H&R Block is another solid alternative for e-filing your taxes online, but it doesn’t offer as in-depth help as some of its online competitors. Like TurboTax, the free edition also offers a vast array of forms and schedules. The software becomes more comprehensive and effective the higher up you go in price, bringing in step-by-step instructions and expanding the schedule lineup, but the site can prove cumbersome at times due to poor navigation tools.
Fortunately, filing is entirely free if you don’t need help, and if you are in over your head H&R makes it especially easy to switch to a real-world tax expert. Each tier still supports data import and deduction guidance, but paid tiers are best for taxpayers with more complicated portfolios, small business owners, and so on, with better customization options than most services. H&R is also at the forefront of interesting new technologies, like the ability to snap a photo of your tax docs to automatically upload the info into the right forms.
TaxACT’s tier pricing focuses on more unique needs than many competitors. One tier is designed for investments and rental property with a focus on added support for questions. Another tier is made for self-employed people who may have tax questions throughout the year. You can also pick what tags apply to your situation to have TaxACT recommend the best tier for you. The simplest tier is free (with states costing extra), but homeowners will have to pay at least $55 for their tier.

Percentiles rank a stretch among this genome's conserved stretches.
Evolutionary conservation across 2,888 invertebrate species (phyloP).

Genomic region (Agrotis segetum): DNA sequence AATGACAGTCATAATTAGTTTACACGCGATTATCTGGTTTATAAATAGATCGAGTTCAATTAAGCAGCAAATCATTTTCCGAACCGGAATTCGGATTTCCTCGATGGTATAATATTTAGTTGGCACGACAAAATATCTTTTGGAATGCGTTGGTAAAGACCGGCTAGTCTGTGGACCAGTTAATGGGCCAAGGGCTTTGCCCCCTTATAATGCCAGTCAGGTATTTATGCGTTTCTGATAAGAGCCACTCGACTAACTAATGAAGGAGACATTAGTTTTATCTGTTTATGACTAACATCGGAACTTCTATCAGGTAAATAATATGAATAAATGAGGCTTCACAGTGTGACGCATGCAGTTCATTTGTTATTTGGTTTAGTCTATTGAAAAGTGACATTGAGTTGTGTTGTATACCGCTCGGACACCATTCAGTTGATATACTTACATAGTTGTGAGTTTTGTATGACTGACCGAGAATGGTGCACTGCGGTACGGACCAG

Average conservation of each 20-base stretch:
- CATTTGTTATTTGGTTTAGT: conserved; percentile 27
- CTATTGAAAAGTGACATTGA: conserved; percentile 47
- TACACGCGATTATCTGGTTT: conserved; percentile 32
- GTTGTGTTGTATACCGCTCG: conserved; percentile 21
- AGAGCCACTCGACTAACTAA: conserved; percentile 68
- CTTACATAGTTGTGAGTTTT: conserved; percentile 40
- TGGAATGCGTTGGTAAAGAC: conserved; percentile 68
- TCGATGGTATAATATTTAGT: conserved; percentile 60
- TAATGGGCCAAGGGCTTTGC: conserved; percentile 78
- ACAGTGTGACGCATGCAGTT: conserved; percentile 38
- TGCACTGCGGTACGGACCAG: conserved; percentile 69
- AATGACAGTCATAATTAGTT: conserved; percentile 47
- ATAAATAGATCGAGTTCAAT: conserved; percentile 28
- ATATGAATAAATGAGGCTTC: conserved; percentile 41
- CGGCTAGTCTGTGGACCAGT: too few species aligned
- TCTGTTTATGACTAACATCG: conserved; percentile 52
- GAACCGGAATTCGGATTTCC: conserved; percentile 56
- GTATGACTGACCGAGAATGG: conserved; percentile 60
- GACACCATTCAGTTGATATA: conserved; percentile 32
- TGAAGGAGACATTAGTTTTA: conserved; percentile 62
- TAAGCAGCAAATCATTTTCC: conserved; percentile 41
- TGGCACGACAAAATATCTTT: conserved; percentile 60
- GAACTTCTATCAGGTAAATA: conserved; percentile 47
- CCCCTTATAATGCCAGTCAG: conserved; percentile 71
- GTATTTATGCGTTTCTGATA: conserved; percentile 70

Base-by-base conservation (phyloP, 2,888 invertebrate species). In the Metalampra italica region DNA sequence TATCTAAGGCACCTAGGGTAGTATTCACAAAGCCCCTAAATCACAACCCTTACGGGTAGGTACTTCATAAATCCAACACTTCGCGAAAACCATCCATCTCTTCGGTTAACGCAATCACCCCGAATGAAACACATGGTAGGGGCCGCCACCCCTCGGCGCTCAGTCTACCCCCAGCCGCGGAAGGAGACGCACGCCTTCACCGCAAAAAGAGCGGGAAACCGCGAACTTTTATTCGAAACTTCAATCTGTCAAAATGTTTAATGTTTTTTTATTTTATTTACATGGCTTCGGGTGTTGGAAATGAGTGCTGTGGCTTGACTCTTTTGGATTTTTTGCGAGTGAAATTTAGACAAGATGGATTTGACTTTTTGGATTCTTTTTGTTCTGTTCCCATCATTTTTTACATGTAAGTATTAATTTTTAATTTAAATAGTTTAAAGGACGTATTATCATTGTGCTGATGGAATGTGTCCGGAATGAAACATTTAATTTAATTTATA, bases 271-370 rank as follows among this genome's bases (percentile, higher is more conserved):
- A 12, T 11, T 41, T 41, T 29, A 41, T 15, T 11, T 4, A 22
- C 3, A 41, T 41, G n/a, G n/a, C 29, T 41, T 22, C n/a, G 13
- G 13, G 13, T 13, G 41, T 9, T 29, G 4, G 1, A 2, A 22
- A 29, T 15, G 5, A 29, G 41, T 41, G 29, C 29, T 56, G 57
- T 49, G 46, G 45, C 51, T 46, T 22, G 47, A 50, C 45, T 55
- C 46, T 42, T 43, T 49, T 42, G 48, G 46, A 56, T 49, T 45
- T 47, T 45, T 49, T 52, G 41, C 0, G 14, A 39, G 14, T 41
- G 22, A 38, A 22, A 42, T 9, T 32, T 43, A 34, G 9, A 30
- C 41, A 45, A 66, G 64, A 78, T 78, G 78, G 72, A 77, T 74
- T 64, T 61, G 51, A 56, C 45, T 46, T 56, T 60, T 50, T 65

The service’s lackluster interface and navigation have improved over the years, taking, in particular, a lot of UX notes from Turbo Tax, so most users shouldn’t experience any problems. There’s also an extensive library of video and text assistance that spans an array of common tax issues regarding penalties and law. TaxACT also allows you to file your tax return out of sequence, which is rather nice if you want to skip a particular section and come back to it later.
TaxSlayer is a particularly affordable option, although its interface and navigation fall a bit short compared to alternatives. The low prices, however, make it easy for all tiers of users to get started at a low price, although you may have to spend more time understanding the menus and navigation than other software — there’s generally less hand-holding overall.
The service also provides email and phone support regardless of which package you choose, though, you won’t be able to pull last year’s data or talk with a tax professional unless you opt for one of the higher-tiered offerings. The built-in guidance will be enough for users filing a simple return, even if the help menu does often provide non-pertinent information and link out to a host of other sites, providing new or returning users a basic means for filing their taxes without consulting elsewhere.
eSmart Tax is Liberty Tax’s online tax software, and it’s very scalable while also making filing easy. The service can import tax data from large employers or rival tax software like TurboTax, so you can easily get all the info you need electronically. There’s a good combination of chat, email, community, and office support if you run into any complications. Three primary tiers, starting at $45, offer different services, adding extra tools for investments and home offices as you scale up. There’s also a “smart bundle” that professionals can buy that offers audit assistance, five-year storage of documents, and other extras.